Tending the Austen flame
By Deborah Yaffe, Apr 3 2017 01:00PM
Jane Austen’s books feature plenty of quietly competent women going about their work with minimal fuss – and, sometimes, minimal appreciation from others. Think of Elinor Dashwood, Anne Elliot, Fanny Price – even Miss Bates and Charlotte Lucas.
So it seems appropriate that my Jane Austen Google alert should recently have reminded me of two such real-life women whose work helped bring Jane Austen the celebrity she now enjoys.
--In a recent edition of the Review of English Studies (abstract available here; full text requires payment), Austen scholar Janine Barchas explores the life and work of Katharine Metcalfe (1887-1978), the editor of the first scholarly edition of Pride and Prejudice, published by Oxford University Press in 1912.
You might be forgiven for thinking that the first scholarly editions of Austen’s work began appearing a decade later, under the stewardship of the magisterial R.W. Chapman. That’s the story we Janeites have always heard – the “Chapman editions” were standard reference points for Austen quoting. (Still are, in some precincts.)
A classic story of a woman done out of the credit rightfully due her by an interloping male? Well, it’s a bit more complicated than that: Chapman became Metcalfe’s husband in 1913.
Hmm. Mr. Collins, anyone?
--A belated obituary that appeared last month offered fascinating details about the life of Jean Bowden, who served from 1984 to 1994 as the curator of Jane Austen’s House Museum (aka Chawton cottage) where Austen spent the last eight years of her life and wrote or revised all six of her finished novels.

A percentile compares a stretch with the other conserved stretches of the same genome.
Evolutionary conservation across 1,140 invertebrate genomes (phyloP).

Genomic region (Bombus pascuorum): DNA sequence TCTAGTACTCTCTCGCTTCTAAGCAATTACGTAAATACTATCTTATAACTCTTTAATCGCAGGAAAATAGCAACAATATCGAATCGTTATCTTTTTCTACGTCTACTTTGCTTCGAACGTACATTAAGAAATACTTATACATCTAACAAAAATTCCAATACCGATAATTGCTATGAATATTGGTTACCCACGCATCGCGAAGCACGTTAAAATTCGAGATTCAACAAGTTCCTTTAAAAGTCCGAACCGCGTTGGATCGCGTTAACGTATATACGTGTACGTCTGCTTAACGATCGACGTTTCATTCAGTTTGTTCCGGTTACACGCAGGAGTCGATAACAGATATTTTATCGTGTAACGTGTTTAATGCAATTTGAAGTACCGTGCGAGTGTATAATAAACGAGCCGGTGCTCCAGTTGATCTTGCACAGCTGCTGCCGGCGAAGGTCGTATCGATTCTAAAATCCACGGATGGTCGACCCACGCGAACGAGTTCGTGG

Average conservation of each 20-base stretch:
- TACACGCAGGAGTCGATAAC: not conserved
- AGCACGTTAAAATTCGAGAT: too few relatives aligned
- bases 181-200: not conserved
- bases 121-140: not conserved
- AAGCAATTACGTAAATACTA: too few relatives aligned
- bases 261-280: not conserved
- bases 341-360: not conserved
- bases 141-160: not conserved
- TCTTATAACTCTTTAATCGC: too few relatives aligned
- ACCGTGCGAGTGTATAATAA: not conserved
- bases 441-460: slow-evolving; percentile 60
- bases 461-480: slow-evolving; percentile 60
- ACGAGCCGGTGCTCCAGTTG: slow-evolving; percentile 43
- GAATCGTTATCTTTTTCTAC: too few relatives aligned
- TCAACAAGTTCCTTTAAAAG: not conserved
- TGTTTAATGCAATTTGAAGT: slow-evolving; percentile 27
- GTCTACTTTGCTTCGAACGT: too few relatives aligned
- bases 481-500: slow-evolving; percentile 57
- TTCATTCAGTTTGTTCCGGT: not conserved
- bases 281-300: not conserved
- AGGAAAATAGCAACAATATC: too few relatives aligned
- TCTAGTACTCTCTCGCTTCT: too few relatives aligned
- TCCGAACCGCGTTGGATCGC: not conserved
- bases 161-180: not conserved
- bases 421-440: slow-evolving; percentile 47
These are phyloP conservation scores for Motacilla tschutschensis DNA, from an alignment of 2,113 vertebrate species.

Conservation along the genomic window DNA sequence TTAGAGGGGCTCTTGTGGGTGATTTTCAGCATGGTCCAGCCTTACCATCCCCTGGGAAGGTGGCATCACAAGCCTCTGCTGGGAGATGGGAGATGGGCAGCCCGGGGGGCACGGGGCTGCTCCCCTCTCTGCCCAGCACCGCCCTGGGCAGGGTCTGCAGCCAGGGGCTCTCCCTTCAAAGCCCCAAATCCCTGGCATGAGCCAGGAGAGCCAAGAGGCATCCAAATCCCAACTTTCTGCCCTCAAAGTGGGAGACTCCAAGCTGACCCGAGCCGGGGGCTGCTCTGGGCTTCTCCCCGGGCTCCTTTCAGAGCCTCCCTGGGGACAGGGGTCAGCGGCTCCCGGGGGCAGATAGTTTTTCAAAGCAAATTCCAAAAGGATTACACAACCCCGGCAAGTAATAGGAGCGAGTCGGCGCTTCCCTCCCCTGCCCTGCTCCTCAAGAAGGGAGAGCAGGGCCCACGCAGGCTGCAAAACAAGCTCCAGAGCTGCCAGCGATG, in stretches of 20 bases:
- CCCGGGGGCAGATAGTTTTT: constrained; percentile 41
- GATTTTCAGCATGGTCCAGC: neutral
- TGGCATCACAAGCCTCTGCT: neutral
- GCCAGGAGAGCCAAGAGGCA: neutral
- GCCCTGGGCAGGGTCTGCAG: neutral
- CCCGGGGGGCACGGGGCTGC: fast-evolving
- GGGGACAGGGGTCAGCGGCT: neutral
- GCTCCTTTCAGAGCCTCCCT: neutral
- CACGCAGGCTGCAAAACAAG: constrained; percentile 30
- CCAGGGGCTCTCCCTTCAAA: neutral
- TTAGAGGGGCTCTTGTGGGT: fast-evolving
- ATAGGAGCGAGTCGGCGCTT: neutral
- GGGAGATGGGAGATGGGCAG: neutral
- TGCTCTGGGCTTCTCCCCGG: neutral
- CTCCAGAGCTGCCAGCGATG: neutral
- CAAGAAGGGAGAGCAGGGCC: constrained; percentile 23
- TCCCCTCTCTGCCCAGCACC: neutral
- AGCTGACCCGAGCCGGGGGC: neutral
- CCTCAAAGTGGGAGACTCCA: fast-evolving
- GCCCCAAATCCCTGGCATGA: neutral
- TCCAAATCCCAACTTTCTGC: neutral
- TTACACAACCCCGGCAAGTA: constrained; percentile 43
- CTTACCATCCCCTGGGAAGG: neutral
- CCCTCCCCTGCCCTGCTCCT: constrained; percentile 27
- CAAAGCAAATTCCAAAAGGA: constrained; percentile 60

Bowden, who died in January at the age of 86, was known to me as the author of a column about the doings at Chawton that appeared regularly in the newsletter of the Jane Austen Society of North America. In her accounts of the museum’s newest acquisitions and the latest plants to bloom in the garden, Bowden came across as a charming, slightly fusty English spinster of the tea-drinking, cat-owning variety.
Turns out, however, that earlier in her career she had administered the orchid collection at the magnificent Royal Botanical Gardens at Kew. She was the first woman to go on a Kew-sponsored specimen-collecting trip – four months in Nigeria – and later published a book about a little-known British botanist. And all this before presiding over significant restoration and refurbishment at Chawton cottage, that beloved Janeite pilgrimage site.
It seems apt, somehow, that these lesser-known women should have helped nurture the flame of Austen’s fame, even as noisier folks, some of them male, got more of the credit. Jane Austen would recognize the phenomenon.
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